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Taiwanese Agency Tests a Broad Range of RFID Uses
The Initiative Office for Government RFID Applications is presently studying RFID's ability to track the whereabouts of hikers, the harvesting and shipment of mushrooms, the processing of mangos and the injection of medication.
Oct 09, 2008—The Initiative Office for Government RFID Applications, part of Taiwan's Ministry of Economic Affairs (MOEA), has been conducting a series of projects intended to drive the use of RFID technology in major sectors throughout that nation. The agency has already completed seven RFID studies in the past two years, and is currently conducting five more, involving the use of RFID to track legal evidence, chemotherapy drugs, mushroom harvesting and shipment, hikers on a forest trail and duty-free shopping.
The initiative first launched in 2006, when the MOEA Industry Strategy Review Board began considering how RFID technology might benefit the Taiwanese government and commercial sectors, and how to spur RFID pilot programs throughout the country. "At the time , there was a lot of interest in RFID," says Jimmy Li, deputy director of MOEA's Initiative Office for Government RFID Applications. MOEA entered talks with numerous industries, he says, "and the conclusion we came to was that the government could help by testing applications first." The newly formed Initiative Office for Government RFID Applications committed to four or five six-month RFID-related studies, annually, of a variety of applications that would provide sufficient insight to lead to commercial and government-led pilots.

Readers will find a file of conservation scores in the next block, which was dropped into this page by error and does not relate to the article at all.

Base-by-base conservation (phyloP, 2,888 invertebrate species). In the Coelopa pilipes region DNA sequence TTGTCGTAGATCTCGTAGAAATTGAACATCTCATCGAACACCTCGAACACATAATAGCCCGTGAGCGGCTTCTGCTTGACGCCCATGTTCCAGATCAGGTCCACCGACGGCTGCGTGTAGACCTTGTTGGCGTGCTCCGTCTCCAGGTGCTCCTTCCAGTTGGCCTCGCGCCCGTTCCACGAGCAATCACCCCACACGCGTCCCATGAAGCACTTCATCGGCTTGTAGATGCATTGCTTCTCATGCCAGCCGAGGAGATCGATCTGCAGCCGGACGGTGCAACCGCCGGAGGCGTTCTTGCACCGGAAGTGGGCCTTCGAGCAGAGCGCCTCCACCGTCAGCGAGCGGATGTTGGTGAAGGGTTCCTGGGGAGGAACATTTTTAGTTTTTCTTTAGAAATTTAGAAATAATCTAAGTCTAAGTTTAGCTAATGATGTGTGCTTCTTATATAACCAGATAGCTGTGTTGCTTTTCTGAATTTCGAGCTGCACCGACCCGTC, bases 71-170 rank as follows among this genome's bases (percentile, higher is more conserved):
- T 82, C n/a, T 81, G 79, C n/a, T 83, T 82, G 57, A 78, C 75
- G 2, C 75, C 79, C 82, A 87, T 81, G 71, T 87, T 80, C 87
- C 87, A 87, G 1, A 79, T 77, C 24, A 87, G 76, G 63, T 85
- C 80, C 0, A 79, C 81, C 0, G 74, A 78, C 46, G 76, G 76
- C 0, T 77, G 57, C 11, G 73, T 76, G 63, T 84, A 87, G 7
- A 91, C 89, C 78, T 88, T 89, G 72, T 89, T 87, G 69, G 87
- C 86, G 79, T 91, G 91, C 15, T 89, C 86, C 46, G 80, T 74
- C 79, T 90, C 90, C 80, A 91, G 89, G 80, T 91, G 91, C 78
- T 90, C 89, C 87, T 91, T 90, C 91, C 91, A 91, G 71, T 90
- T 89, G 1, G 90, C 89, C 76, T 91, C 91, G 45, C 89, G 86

In 2006, a group consisting of the Initiative Office's RFID researchers, as well as mango producers and shippers, launched a project to study the use of RFID to track the fruits' processing and shipment for export. The group attached EPC Gen 2 passive UHF tags to crates of fresh mangos destined for Japan's high-end consumer market. The participants read the tags on mango-filled crates prior to placing them in steam ovens to kill any insects, then read the tags once more before the crates were shipped to Japan. The goal was to test whether tags could be read at several points in the supply chain, including at the time of packing and after the mangos and tags had gone through the rigors of steam ovens. According to Li, researchers were able to prove the tags would function properly after being heated in the ovens.
The second 2006 study pertained to labor safety, and involved tracking employees' movement at a paper mill in Taiwan. Participants carried active 433 MHz RFID tags, while interrogators were placed at locations where workers' movements needed to be regulated. This application, Li says, would be of importance for manufacturers where outside contractors often pass through the facilities. Their presence, he explains, must be monitored to ensure they are in the proper location in the facility at the designated times. The researchers proved the hardware worked in this scenario, Li says, and that data could be collected and accessed on a server for review by, for instance, the factory management.
A third application in 2006 involved the study of RFID on large steel beams used in building construction. In this case, government employees placed EPC Gen 2 tags on the beams at a government-owned construction site, then read them consecutively as they were used in building construction. By tracking the sequence of unique RFID tag numbers, the research proved constructors could employ the technology to ensure building material is utilized in the appropriate sequence.
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